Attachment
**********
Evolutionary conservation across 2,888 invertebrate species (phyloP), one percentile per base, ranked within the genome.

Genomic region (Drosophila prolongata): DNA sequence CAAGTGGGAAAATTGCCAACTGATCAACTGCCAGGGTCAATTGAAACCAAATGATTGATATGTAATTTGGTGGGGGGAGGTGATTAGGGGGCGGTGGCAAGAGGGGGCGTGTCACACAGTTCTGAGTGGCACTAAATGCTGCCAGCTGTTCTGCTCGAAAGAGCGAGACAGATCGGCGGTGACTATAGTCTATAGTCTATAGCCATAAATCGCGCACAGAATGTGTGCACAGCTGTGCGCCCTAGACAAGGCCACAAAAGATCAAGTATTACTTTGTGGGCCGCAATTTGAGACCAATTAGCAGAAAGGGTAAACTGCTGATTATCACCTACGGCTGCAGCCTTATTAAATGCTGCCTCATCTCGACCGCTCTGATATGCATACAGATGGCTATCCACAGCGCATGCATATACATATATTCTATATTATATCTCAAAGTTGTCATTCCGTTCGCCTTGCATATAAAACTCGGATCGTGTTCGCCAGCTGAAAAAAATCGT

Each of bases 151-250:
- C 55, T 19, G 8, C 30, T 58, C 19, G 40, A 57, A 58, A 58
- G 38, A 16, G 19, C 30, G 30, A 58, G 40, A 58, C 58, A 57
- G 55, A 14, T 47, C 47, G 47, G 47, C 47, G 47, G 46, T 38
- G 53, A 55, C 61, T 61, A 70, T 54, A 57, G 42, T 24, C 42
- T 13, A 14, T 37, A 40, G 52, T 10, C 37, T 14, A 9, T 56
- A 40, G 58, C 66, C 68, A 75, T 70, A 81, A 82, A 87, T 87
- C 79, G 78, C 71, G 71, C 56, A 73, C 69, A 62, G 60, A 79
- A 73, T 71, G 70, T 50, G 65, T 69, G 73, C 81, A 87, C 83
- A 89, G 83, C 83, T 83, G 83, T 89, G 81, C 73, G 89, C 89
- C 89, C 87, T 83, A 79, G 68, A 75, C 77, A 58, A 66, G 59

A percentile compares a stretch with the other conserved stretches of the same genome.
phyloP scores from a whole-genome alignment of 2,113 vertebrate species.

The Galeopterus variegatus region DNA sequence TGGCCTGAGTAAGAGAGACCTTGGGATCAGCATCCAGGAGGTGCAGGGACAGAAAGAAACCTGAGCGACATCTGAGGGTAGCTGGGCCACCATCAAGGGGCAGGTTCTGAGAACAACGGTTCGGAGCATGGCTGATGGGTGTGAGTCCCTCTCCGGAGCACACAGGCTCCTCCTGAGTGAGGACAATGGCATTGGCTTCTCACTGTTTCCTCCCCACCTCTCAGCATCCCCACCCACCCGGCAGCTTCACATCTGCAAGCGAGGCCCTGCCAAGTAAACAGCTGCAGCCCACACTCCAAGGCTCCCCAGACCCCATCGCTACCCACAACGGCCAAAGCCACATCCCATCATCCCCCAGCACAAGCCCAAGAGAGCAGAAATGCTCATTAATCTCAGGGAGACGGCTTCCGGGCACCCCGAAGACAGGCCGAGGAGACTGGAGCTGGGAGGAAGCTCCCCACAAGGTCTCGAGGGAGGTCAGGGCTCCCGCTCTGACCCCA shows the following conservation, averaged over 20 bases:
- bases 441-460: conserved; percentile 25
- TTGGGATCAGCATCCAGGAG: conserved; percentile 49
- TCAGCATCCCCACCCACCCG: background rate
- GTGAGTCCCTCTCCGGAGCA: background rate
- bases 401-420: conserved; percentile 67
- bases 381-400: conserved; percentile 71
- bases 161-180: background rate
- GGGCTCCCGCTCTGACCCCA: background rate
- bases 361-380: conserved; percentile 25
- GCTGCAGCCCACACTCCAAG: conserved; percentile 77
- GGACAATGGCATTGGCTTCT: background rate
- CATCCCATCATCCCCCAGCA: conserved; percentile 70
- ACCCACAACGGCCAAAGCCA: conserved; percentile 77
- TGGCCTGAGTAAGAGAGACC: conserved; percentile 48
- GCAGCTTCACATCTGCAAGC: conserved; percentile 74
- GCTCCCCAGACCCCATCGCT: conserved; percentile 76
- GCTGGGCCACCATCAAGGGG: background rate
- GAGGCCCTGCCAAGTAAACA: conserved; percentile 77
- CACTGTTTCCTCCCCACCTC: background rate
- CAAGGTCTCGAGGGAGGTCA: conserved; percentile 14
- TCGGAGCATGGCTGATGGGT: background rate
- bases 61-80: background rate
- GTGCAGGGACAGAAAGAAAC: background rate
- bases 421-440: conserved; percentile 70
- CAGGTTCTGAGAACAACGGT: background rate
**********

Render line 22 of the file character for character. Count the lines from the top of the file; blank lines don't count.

- bases 381-400: conserved; percentile 71